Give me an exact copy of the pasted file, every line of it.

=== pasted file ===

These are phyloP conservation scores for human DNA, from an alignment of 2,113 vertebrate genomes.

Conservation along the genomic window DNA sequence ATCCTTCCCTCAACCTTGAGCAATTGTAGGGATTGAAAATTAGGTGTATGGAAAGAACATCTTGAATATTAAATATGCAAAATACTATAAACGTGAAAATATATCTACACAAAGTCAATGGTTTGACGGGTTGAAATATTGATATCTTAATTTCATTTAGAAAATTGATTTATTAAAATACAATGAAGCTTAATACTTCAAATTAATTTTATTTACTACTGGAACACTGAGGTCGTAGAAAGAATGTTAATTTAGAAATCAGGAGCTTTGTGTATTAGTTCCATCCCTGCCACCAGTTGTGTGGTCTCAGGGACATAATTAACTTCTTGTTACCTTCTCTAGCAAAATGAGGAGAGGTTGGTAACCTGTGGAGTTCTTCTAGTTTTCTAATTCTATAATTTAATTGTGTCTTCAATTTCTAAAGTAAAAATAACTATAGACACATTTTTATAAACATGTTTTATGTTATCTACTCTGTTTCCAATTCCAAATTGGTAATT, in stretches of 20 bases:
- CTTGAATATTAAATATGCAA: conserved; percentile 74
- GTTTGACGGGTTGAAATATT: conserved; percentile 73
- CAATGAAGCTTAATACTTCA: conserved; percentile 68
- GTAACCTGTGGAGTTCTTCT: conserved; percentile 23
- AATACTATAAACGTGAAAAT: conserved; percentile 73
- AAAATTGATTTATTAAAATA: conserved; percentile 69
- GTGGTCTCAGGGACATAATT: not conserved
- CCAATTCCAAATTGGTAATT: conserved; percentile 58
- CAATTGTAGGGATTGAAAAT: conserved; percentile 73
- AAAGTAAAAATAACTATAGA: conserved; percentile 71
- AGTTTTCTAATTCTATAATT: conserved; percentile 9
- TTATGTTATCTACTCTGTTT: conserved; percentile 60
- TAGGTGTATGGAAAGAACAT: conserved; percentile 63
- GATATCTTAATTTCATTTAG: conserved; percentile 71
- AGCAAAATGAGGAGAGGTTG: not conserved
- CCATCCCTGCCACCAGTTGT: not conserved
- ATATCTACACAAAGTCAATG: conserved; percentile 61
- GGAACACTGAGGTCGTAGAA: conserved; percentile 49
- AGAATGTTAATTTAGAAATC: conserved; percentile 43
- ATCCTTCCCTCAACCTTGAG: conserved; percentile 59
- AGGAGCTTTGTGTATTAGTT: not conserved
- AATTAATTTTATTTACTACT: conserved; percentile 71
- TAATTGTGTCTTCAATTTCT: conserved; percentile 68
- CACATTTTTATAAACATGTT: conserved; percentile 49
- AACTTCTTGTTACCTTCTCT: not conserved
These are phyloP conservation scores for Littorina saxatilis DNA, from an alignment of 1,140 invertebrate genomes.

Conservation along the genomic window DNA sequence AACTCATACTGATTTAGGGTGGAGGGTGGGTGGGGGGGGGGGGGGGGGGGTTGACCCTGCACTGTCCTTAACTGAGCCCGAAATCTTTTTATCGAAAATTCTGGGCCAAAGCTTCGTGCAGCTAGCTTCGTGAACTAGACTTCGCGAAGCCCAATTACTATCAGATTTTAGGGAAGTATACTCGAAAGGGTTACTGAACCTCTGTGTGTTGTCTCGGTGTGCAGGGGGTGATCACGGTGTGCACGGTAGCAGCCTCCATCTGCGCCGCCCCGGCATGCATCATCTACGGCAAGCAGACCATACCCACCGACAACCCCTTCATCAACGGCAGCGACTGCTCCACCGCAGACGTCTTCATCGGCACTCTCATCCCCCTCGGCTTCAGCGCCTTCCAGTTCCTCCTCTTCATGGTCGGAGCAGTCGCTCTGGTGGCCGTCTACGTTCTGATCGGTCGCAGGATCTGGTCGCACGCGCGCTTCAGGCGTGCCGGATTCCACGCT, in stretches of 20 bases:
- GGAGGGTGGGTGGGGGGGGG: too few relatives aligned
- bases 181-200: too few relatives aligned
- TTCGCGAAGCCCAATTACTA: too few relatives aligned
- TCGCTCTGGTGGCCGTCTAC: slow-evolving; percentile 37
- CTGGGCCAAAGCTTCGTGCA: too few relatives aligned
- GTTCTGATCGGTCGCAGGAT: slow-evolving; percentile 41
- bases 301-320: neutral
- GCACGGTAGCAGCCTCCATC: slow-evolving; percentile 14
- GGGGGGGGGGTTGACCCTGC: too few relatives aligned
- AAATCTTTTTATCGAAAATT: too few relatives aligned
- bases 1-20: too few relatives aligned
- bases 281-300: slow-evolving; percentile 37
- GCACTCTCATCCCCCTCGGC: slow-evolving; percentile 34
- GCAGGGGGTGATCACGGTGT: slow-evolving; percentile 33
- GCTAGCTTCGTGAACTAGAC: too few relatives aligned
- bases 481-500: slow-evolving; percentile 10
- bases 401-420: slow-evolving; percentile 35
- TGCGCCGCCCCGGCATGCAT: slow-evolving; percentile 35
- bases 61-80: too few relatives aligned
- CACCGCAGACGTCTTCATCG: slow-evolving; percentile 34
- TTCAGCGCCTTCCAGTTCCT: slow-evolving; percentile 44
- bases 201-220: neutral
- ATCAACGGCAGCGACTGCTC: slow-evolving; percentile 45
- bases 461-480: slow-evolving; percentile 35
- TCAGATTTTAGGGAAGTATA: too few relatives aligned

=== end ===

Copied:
These are phyloP conservation scores for human DNA, from an alignment of 2,113 vertebrate genomes.

Conservation along the genomic window DNA sequence ATCCTTCCCTCAACCTTGAGCAATTGTAGGGATTGAAAATTAGGTGTATGGAAAGAACATCTTGAATATTAAATATGCAAAATACTATAAACGTGAAAATATATCTACACAAAGTCAATGGTTTGACGGGTTGAAATATTGATATCTTAATTTCATTTAGAAAATTGATTTATTAAAATACAATGAAGCTTAATACTTCAAATTAATTTTATTTACTACTGGAACACTGAGGTCGTAGAAAGAATGTTAATTTAGAAATCAGGAGCTTTGTGTATTAGTTCCATCCCTGCCACCAGTTGTGTGGTCTCAGGGACATAATTAACTTCTTGTTACCTTCTCTAGCAAAATGAGGAGAGGTTGGTAACCTGTGGAGTTCTTCTAGTTTTCTAATTCTATAATTTAATTGTGTCTTCAATTTCTAAAGTAAAAATAACTATAGACACATTTTTATAAACATGTTTTATGTTATCTACTCTGTTTCCAATTCCAAATTGGTAATT, in stretches of 20 bases:
- CTTGAATATTAAATATGCAA: conserved; percentile 74
- GTTTGACGGGTTGAAATATT: conserved; percentile 73
- CAATGAAGCTTAATACTTCA: conserved; percentile 68
- GTAACCTGTGGAGTTCTTCT: conserved; percentile 23
- AATACTATAAACGTGAAAAT: conserved; percentile 73
- AAAATTGATTTATTAAAATA: conserved; percentile 69
- GTGGTCTCAGGGACATAATT: not conserved
- CCAATTCCAAATTGGTAATT: conserved; percentile 58
- CAATTGTAGGGATTGAAAAT: conserved; percentile 73
- AAAGTAAAAATAACTATAGA: conserved; percentile 71
- AGTTTTCTAATTCTATAATT: conserved; percentile 9
- TTATGTTATCTACTCTGTTT: conserved; percentile 60
- TAGGTGTATGGAAAGAACAT: conserved; percentile 63
- GATATCTTAATTTCATTTAG: conserved; percentile 71
- AGCAAAATGAGGAGAGGTTG: not conserved
- CCATCCCTGCCACCAGTTGT: not conserved
- ATATCTACACAAAGTCAATG: conserved; percentile 61
- GGAACACTGAGGTCGTAGAA: conserved; percentile 49
- AGAATGTTAATTTAGAAATC: conserved; percentile 43
- ATCCTTCCCTCAACCTTGAG: conserved; percentile 59
- AGGAGCTTTGTGTATTAGTT: not conserved
- AATTAATTTTATTTACTACT: conserved; percentile 71
- TAATTGTGTCTTCAATTTCT: conserved; percentile 68
- CACATTTTTATAAACATGTT: conserved; percentile 49
- AACTTCTTGTTACCTTCTCT: not conserved
These are phyloP conservation scores for Littorina saxatilis DNA, from an alignment of 1,140 invertebrate genomes.

Conservation along the genomic window DNA sequence AACTCATACTGATTTAGGGTGGAGGGTGGGTGGGGGGGGGGGGGGGGGGGTTGACCCTGCACTGTCCTTAACTGAGCCCGAAATCTTTTTATCGAAAATTCTGGGCCAAAGCTTCGTGCAGCTAGCTTCGTGAACTAGACTTCGCGAAGCCCAATTACTATCAGATTTTAGGGAAGTATACTCGAAAGGGTTACTGAACCTCTGTGTGTTGTCTCGGTGTGCAGGGGGTGATCACGGTGTGCACGGTAGCAGCCTCCATCTGCGCCGCCCCGGCATGCATCATCTACGGCAAGCAGACCATACCCACCGACAACCCCTTCATCAACGGCAGCGACTGCTCCACCGCAGACGTCTTCATCGGCACTCTCATCCCCCTCGGCTTCAGCGCCTTCCAGTTCCTCCTCTTCATGGTCGGAGCAGTCGCTCTGGTGGCCGTCTACGTTCTGATCGGTCGCAGGATCTGGTCGCACGCGCGCTTCAGGCGTGCCGGATTCCACGCT, in stretches of 20 bases:
- GGAGGGTGGGTGGGGGGGGG: too few relatives aligned
- bases 181-200: too few relatives aligned
- TTCGCGAAGCCCAATTACTA: too few relatives aligned
- TCGCTCTGGTGGCCGTCTAC: slow-evolving; percentile 37
- CTGGGCCAAAGCTTCGTGCA: too few relatives aligned
- GTTCTGATCGGTCGCAGGAT: slow-evolving; percentile 41
- bases 301-320: neutral
- GCACGGTAGCAGCCTCCATC: slow-evolving; percentile 14
- GGGGGGGGGGTTGACCCTGC: too few relatives aligned
- AAATCTTTTTATCGAAAATT: too few relatives aligned
- bases 1-20: too few relatives aligned
- bases 281-300: slow-evolving; percentile 37
- GCACTCTCATCCCCCTCGGC: slow-evolving; percentile 34
- GCAGGGGGTGATCACGGTGT: slow-evolving; percentile 33
- GCTAGCTTCGTGAACTAGAC: too few relatives aligned
- bases 481-500: slow-evolving; percentile 10
- bases 401-420: slow-evolving; percentile 35
- TGCGCCGCCCCGGCATGCAT: slow-evolving; percentile 35
- bases 61-80: too few relatives aligned
- CACCGCAGACGTCTTCATCG: slow-evolving; percentile 34
- TTCAGCGCCTTCCAGTTCCT: slow-evolving; percentile 44
- bases 201-220: neutral
- ATCAACGGCAGCGACTGCTC: slow-evolving; percentile 45
- bases 461-480: slow-evolving; percentile 35
- TCAGATTTTAGGGAAGTATA: too few relatives aligned